I still can't quite take in how we got such incredible deals using their system.

The day of our "lost" trek in Boy Scout territory, mud and all, left no time for me to clean my bike before heading to work that night.

Jim headed to Boston for a week, where the bath tub at the hotel accommodated his dirty bike.
My bathtub refuses to allow clay dirt in its environ. ;)

Even a couple of rides in central park did not dislodge that stuff!

It is possible I like mountain biking better than road biking. I hate sharing the road with cars. >:D

And we have pretty much figured out that we can ride directly from my place upstate to vast acres of trails with minimal black top involved. Lots to explore! ;D

But, yes, we are having fun. A world of difference between these bikes and the ones we rented at the Yuck.?
Quote from: jimr
Lynn, you got the pronunciation correct, but the spelling is YOUGH.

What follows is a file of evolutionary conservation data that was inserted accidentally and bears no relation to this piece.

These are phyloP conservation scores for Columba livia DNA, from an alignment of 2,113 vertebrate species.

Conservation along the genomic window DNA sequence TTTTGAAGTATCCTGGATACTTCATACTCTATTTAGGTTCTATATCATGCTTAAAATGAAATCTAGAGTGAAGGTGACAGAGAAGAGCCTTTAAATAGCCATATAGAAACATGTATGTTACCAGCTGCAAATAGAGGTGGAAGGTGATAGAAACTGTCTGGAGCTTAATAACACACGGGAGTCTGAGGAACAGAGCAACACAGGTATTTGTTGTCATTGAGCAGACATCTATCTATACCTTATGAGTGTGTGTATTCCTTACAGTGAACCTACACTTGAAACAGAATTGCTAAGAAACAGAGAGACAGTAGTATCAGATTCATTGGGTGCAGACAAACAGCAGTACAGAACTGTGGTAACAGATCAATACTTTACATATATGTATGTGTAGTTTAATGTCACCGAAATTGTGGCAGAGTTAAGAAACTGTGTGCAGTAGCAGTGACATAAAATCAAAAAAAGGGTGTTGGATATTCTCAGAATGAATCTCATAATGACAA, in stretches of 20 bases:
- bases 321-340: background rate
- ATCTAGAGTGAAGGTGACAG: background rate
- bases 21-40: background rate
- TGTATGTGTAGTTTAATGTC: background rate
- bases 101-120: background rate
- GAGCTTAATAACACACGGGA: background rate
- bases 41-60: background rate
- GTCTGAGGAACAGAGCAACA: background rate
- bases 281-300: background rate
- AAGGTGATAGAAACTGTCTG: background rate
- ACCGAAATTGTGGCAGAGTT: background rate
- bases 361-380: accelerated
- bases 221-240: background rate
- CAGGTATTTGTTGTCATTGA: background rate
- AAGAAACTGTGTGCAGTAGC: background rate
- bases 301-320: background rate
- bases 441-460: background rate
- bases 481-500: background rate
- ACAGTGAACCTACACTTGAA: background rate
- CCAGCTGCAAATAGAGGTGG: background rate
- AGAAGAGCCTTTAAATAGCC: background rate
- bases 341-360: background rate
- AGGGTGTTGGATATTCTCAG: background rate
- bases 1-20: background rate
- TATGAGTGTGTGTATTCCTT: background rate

« Last Edit: April 25, 2011, 01:54:16 pm by midwif »
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meput

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Re: cycling season has arrived
« Reply #43 on: May 01, 2011, 07:19:16 pm »
Finally broke out the bike today. Went for a short ride to start the base miles process  :P.

Skied yesterday and had to dodge too many bare spots. Put away the skis  :'(. Managed to get 46 days skiing in. Overall a good season. Now to focus on saddle time and miles.

The 'loaf was totally covered a week ago. Had some rain and one day hit 85? last week. Really slapped the mountain.

Time to focus on summer. Boat out of storage on the 13th, docks go in on the 21st. Picked up a Hobie Cat the end of last season and in need of a maiden run.

Here's to a great summer  8)!!! 8)!!

jim-ratliff

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Re: cycling season has arrived
« Reply #44 on: May 01, 2011, 10:55:54 pm »
Jim:

What model of Hobie cat?  I had a Hobie 16 for a number of years.
What a fast and fun way to sail, especially when on a trapeze.

ENJOY.
"If you're gonna play the game boy, ya gotta learn to play it right."